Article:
Prince Andrew, the disgraced second son of Queen Elizabeth II, has settled a lawsuit brought by Virginia Giuffre, a woman who had accused him of raping her when she was a teenage victim of Andrew’s friend, the notorious sex offender Jeffrey Epstein, according to a new court filing in Manhattan on Tuesday.
The amount that Andrew, 61, will pay Ms. Giuffre is confidential, the parties said in a joint statement attached to the filing.
Andrew also “intends to make a substantial donation” to a charity “in support of victims’ rights,” the statement says.
The deal comes just weeks before Andrew was scheduled to sit for a deposition, in which he would have been questioned under oath by Ms. Giuffre’s lawyers. Andrew did not admit to any of Ms. Giuffre’s accusations against him in the statement announcing the settlement.
The lawsuit by Ms. Giuffre, one of the most prominent of Mr. Epstein’s accusers, had cast a shadow over the royals at a time when Queen Elizabeth, the 95-year-old British monarch, was marking her 70th year on the throne. Andrew was forced to relinquish his military titles and royal charities, no longer was to use the title “His Royal Highness,” and was “not to undertake any public duties,” Buckingham Palace said in a statement last month.
In her lawsuit, Ms. Giuffre claimed that Andrew, known as the Duke of York, sexually abused her when she was under 18 at Mr. Epstein’s mansion in Manhattan and on his private island, Little St. James, in the U.S. Virgin Islands.
The suit also claimed that Andrew, Mr. Epstein and his longtime companion, Ghislaine Maxwell, had forced Ms. Giuffre to have sexual intercourse with Andrew at Ms. Maxwell’s home in London. Ms. Giuffre had feared repercussions if she disobeyed the three because of “their powerful connections, wealth and authority,” the lawsuit said.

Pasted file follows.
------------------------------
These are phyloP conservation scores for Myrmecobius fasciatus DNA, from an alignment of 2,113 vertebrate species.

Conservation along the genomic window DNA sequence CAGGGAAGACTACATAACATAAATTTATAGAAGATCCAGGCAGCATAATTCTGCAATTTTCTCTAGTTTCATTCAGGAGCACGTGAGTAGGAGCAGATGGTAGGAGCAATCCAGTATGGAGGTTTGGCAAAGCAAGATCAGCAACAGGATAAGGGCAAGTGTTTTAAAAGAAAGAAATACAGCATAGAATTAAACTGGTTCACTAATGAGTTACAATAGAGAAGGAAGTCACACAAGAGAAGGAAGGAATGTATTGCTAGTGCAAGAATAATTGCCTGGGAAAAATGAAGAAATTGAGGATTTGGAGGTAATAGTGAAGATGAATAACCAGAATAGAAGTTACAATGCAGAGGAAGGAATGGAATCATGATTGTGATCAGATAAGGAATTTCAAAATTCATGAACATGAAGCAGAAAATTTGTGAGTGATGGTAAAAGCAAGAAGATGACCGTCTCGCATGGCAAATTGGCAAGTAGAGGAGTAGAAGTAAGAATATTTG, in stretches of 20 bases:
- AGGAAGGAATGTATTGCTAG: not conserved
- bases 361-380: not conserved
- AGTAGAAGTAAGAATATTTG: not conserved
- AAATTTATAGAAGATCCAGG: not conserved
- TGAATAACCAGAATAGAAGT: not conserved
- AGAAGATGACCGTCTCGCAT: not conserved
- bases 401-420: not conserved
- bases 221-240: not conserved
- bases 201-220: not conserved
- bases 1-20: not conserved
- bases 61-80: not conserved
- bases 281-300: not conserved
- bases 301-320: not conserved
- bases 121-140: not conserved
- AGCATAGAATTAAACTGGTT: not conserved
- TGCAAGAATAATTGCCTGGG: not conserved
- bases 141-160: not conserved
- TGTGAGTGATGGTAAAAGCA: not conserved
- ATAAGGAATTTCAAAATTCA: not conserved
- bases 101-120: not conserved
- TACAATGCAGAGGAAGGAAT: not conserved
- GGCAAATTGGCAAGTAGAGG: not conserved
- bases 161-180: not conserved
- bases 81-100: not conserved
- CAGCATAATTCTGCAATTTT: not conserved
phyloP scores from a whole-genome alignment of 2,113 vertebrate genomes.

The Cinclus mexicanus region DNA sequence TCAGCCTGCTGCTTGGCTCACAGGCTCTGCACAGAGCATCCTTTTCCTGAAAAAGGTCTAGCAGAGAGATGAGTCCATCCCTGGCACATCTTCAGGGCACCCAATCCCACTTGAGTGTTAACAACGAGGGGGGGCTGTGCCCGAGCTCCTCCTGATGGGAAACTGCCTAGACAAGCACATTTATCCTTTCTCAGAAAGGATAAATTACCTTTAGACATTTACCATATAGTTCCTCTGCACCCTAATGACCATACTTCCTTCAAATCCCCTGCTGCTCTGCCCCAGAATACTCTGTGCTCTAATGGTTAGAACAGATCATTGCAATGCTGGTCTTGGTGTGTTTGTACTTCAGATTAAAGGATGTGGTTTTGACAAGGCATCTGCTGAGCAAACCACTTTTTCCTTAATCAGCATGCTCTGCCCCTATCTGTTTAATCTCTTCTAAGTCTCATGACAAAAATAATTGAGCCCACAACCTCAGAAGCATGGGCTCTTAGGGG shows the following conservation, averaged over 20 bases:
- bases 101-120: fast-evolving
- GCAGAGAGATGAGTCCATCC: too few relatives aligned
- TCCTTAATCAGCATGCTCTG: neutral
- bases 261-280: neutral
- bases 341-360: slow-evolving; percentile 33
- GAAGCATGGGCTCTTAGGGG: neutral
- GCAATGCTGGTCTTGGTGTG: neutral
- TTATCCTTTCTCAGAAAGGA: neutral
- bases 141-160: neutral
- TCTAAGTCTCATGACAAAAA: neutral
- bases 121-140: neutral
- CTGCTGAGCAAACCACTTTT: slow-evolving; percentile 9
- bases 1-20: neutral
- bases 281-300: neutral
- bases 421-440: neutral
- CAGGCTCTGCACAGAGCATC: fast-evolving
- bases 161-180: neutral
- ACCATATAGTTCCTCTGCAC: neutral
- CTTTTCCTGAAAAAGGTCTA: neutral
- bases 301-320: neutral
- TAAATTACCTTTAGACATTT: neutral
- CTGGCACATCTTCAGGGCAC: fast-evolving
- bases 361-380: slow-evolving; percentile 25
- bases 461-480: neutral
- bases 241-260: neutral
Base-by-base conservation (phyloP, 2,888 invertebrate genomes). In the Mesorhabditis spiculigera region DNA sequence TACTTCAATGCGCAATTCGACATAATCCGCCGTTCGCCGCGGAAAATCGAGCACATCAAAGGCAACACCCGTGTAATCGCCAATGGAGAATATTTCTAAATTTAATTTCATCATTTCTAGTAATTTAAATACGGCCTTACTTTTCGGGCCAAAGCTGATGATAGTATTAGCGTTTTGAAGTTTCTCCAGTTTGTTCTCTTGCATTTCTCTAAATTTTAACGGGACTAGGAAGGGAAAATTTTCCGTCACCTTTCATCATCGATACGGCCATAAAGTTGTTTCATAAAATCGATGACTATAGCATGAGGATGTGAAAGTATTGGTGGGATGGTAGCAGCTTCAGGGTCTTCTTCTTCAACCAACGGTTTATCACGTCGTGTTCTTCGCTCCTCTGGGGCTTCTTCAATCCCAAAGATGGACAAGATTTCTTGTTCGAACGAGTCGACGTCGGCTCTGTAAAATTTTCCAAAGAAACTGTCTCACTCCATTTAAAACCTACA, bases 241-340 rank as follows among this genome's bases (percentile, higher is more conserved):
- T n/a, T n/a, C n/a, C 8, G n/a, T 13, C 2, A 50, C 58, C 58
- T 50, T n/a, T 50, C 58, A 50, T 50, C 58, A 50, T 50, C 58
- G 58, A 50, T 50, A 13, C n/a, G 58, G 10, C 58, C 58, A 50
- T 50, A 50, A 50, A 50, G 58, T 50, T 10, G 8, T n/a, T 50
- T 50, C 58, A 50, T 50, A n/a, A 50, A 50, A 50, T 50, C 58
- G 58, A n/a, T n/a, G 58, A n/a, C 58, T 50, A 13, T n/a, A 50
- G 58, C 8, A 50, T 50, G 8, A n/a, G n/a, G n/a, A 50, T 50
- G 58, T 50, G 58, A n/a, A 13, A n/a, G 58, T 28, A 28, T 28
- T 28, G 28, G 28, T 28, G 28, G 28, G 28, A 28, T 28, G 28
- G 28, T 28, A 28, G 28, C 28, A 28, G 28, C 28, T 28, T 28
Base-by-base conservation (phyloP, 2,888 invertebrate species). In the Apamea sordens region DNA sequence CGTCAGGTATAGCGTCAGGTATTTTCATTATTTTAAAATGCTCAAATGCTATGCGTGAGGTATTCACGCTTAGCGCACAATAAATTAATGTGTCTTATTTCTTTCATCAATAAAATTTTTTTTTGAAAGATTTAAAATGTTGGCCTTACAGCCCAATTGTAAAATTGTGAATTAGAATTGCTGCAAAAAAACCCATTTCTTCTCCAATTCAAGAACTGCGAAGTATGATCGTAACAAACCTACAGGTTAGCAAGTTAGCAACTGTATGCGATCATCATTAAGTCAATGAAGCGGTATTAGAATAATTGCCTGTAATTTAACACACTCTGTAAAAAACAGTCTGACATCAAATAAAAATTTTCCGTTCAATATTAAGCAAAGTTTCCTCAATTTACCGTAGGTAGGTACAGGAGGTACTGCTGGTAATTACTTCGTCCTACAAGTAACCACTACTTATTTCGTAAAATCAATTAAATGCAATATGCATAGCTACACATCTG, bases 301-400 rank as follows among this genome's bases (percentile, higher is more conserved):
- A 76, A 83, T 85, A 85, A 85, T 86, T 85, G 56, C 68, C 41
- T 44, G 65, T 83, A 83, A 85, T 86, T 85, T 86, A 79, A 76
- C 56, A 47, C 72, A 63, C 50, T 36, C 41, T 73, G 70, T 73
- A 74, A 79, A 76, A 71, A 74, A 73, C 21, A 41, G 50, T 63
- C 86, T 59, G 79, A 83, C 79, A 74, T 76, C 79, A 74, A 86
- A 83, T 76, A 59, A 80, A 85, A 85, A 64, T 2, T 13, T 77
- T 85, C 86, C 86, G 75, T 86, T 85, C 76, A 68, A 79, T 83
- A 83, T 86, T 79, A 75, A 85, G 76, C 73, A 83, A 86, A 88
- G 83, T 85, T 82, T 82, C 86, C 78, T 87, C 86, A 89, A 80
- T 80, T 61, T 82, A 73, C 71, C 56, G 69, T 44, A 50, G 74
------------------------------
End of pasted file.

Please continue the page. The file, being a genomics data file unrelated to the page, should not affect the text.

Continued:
Mr. Epstein, 66, was found dead in August 2019 in a Manhattan jail cell while awaiting trial on sex trafficking charges. Ms. Maxwell, 60, was convicted of sex trafficking and other counts in a trial in December.
In the statement on Tuesday, Andrew said it was “known that Jeffrey Epstein trafficked countless young girls over many years,” and that he “regrets his association with Epstein and commends the bravery of Ms. Giuffre and other survivors in standing up for themselves and others.”
The statement’s depiction of Ms. Giuffre as courageous contrasts sharply with the way Andrew’s lawyers described her in October, when they asked Judge Lewis A. Kaplan of Federal District Court to dismiss her lawsuit.
Understand the Allegations Against Prince Andrew
Andrew’s lawyers claimed at the time that the lawsuit was part of a longstanding effort by Ms. Giuffre to profit from allegations she had made against Mr. Epstein and others. They also claimed that Ms. Giuffre had sold articles and photographs to news outlets and reached secret deals to resolve abuse claims.
“Giuffre has initiated this baseless lawsuit against Prince Andrew to achieve another payday at his expense and at the expense of those closest to him,” Andrew’s lawyers wrote then. “Most people could only dream of obtaining the sums of money that Giuffre has secured for herself over the years.”
In the statement on Tuesday, Andrew said that he had never intended “to malign Ms. Giuffre’s character and he accepts that she has suffered both as an established victim of abuse and as a result of unfair public attacks.”
The settlement came relatively quickly — just six months after Ms. Giuffre filed her suit and one month after Judge Kaplan denied Andrew’s motion to dismiss it.
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